To investigate the interfacial reaction process of K(Mn0.95Ni0.05)F3/MWCNT composites at the electrode/electrolyte interface, EIS measurements of K(Mn0.95Ni0.05)F3/MWCNT composite electrodes were performed during the first charge and discharge process (Fig. 6 and Additional file 1: Figure S3). Under the open circuit potential, the Nyquist plots of K(Mn0.95Ni0.05)F3/MWCNTs during the first charge seem to consist of three components, namely, the high-frequency semicircle (HFS), the mid-frequency semicircle (MFS), and the mid-low frequency line or arc (MLFL/A). During the continuous increase of voltage to the end of charging and subsequent discharge, HFS and MFS were always present and did not change much. HFS was generally attributed to a semicircle associated with the formation of the SEI film. Combined with the charge and discharge process, it was known that the formation of the SEI film hardly occurred during the first cycle of charging, but occurred during the standing process before the charging process. The impedance spectrum after standing could prove the conclusion that the SEI film was formed at this stage (Additional file 1: Figure S4). This indicated that it was reasonable to have a semicircle associated with the SEI film at the open circuit voltage of the first cycle, and there would be no significant change during charging. This phenomenon further proved that HFS can be attributed to the migration of potassium-ion through SEI film [44]. The stable presence of the SEI film was one of the main reasons for the charge and discharge cycle stability of the composite electrode. According to the previous literature on fluoride EIS research [19], the MFS should be related to the Schottky contact between fluoride and conductive agents, which may be the important feature of such composite materials with the big band gap. Therefore, we can basically determine that MFS was related to electron conductivity. Combined with the frequency data given in Fig. 6b, c, it could be demonstrated that the cathode semicircle at several Hz (MLF) should be attributed to charge transfer [45]. The lower conductivity of the fluoride electrode resulted in a higher charge transfer resistance, so the semicircle of the mid-low frequency region only appeared as the line or arc. As the potential increased during charging, the low frequency region associated with the charge transfer process did not show the significant tendency to bend to form a circular arc, primarily due to the high charge transfer resistance [45,46,47]. Based on the above analysis, the three components that appear on the EIS spectrum were related to the SEI film, electron conductivity, and charge transfer resistance, respectively. The equivalent circuit for fitting the corresponding EIS diagram was shown in Additional file 1: Figure S5 and had typical characteristics of an equivalent circuit of a fluoride electrode material [48]. Rs stands for solution resistance, R1, R2, and R3, and constant phase angle elements (CPE; Q1, Q2, and Q3) represent the related resistors and capacitors of HFS, MFS, and LFS, respectively.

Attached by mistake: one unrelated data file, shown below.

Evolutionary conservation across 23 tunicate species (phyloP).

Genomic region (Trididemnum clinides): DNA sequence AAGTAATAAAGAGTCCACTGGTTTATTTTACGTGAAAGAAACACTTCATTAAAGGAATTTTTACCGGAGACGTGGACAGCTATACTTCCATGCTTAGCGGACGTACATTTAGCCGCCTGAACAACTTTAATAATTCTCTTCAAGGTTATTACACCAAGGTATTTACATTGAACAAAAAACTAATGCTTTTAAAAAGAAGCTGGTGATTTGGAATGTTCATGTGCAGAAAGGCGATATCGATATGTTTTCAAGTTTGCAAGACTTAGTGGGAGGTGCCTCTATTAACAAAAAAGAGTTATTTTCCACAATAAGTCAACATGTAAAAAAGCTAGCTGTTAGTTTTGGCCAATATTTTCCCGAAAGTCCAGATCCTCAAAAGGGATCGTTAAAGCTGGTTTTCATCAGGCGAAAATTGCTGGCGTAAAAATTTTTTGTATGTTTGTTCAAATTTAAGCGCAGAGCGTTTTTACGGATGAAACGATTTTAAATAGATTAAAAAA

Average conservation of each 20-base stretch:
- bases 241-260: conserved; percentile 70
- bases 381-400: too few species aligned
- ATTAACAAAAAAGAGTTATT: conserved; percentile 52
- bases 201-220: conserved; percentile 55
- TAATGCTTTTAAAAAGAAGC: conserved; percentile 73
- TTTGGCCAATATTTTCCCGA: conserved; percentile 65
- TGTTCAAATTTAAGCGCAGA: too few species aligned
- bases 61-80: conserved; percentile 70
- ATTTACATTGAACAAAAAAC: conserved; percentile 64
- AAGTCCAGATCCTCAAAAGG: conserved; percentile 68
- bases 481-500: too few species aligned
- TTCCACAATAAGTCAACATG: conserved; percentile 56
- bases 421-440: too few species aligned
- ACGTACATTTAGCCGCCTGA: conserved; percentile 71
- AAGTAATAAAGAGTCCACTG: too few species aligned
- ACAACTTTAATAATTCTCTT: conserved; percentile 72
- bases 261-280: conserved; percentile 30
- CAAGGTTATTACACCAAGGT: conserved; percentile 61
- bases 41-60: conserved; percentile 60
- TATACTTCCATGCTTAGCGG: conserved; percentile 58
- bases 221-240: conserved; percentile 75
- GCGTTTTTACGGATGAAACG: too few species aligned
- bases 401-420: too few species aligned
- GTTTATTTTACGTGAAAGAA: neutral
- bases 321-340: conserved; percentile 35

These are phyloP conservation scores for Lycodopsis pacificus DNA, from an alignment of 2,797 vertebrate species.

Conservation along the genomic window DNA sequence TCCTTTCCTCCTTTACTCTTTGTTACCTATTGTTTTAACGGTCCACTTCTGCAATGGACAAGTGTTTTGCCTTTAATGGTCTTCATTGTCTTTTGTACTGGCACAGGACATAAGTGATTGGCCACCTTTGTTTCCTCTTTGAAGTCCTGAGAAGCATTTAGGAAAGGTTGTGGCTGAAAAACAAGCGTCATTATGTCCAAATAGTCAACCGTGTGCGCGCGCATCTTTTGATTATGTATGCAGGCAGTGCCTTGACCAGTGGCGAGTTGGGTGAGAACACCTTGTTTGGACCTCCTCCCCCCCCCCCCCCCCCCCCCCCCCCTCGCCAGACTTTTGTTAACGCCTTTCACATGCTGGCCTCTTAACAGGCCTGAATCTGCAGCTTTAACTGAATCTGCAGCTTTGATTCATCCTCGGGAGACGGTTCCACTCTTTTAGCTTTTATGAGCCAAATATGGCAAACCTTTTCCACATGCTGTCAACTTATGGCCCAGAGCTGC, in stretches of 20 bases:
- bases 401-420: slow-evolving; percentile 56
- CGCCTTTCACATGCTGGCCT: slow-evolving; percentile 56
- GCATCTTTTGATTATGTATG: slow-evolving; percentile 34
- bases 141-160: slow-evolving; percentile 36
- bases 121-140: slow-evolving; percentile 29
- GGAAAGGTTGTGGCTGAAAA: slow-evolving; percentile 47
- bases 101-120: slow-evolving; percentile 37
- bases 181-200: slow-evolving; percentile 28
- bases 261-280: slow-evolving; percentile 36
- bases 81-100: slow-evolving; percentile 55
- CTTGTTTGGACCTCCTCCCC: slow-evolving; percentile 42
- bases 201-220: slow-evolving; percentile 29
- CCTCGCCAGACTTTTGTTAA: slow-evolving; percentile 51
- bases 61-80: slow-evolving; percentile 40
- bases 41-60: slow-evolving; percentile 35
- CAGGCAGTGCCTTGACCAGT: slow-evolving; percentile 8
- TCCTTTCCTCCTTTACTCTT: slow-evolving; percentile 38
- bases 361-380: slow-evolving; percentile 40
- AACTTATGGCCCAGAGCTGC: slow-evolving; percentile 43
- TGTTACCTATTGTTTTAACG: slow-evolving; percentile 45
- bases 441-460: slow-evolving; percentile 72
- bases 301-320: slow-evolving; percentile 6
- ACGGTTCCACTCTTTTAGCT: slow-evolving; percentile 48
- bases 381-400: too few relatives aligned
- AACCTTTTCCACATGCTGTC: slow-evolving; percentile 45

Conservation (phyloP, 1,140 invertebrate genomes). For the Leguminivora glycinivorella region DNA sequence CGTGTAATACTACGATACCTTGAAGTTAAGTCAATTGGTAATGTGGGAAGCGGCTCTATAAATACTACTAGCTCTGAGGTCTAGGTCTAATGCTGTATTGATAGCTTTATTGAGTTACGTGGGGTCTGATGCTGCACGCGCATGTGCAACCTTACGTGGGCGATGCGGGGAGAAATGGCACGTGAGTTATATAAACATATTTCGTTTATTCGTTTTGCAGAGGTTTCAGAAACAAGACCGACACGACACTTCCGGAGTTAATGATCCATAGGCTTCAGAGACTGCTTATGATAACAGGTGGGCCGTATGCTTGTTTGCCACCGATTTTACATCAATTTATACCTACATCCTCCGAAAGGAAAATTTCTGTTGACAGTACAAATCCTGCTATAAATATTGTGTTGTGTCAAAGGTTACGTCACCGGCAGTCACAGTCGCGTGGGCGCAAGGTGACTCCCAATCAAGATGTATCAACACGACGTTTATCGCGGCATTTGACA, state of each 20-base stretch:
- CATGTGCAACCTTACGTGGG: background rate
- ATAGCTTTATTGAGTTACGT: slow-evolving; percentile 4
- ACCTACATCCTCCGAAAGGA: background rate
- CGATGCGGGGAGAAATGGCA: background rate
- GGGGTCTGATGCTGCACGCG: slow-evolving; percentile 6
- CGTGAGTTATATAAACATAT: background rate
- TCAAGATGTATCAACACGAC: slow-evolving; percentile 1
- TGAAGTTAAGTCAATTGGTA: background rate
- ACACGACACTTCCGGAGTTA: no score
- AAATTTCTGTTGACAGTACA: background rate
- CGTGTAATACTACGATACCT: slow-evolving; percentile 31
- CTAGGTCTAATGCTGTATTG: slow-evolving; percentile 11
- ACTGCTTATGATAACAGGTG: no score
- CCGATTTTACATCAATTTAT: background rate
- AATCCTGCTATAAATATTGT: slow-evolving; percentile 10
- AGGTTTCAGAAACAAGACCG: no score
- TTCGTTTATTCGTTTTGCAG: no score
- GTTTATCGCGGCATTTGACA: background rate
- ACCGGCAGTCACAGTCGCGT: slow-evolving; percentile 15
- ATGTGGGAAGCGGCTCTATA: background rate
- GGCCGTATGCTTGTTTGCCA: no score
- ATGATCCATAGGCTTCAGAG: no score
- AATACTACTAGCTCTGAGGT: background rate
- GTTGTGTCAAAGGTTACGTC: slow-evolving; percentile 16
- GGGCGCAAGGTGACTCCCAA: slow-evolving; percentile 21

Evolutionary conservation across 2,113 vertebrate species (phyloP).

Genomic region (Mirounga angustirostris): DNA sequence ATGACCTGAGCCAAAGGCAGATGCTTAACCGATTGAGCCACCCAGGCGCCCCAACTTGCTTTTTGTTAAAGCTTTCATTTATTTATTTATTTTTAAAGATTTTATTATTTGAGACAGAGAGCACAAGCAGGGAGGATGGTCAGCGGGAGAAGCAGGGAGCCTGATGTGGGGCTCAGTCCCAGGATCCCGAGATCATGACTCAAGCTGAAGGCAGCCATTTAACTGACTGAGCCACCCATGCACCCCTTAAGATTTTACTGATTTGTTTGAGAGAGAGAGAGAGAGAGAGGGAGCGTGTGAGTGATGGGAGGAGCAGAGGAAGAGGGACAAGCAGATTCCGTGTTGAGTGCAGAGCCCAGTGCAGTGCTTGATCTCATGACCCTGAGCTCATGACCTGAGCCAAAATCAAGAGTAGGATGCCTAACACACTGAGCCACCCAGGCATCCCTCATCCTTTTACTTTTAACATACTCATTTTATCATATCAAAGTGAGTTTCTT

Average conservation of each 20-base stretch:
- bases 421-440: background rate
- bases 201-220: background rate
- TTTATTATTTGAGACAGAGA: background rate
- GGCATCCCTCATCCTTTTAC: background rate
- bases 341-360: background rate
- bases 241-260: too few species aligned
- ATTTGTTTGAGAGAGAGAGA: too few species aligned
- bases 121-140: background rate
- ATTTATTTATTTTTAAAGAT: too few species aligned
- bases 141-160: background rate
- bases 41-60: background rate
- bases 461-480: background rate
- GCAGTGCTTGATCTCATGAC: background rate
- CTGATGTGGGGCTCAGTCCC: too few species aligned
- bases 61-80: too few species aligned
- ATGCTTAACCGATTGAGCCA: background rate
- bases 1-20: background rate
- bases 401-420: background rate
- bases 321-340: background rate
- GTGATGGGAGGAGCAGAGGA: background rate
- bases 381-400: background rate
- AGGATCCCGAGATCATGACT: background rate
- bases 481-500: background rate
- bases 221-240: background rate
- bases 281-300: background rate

Fig. 6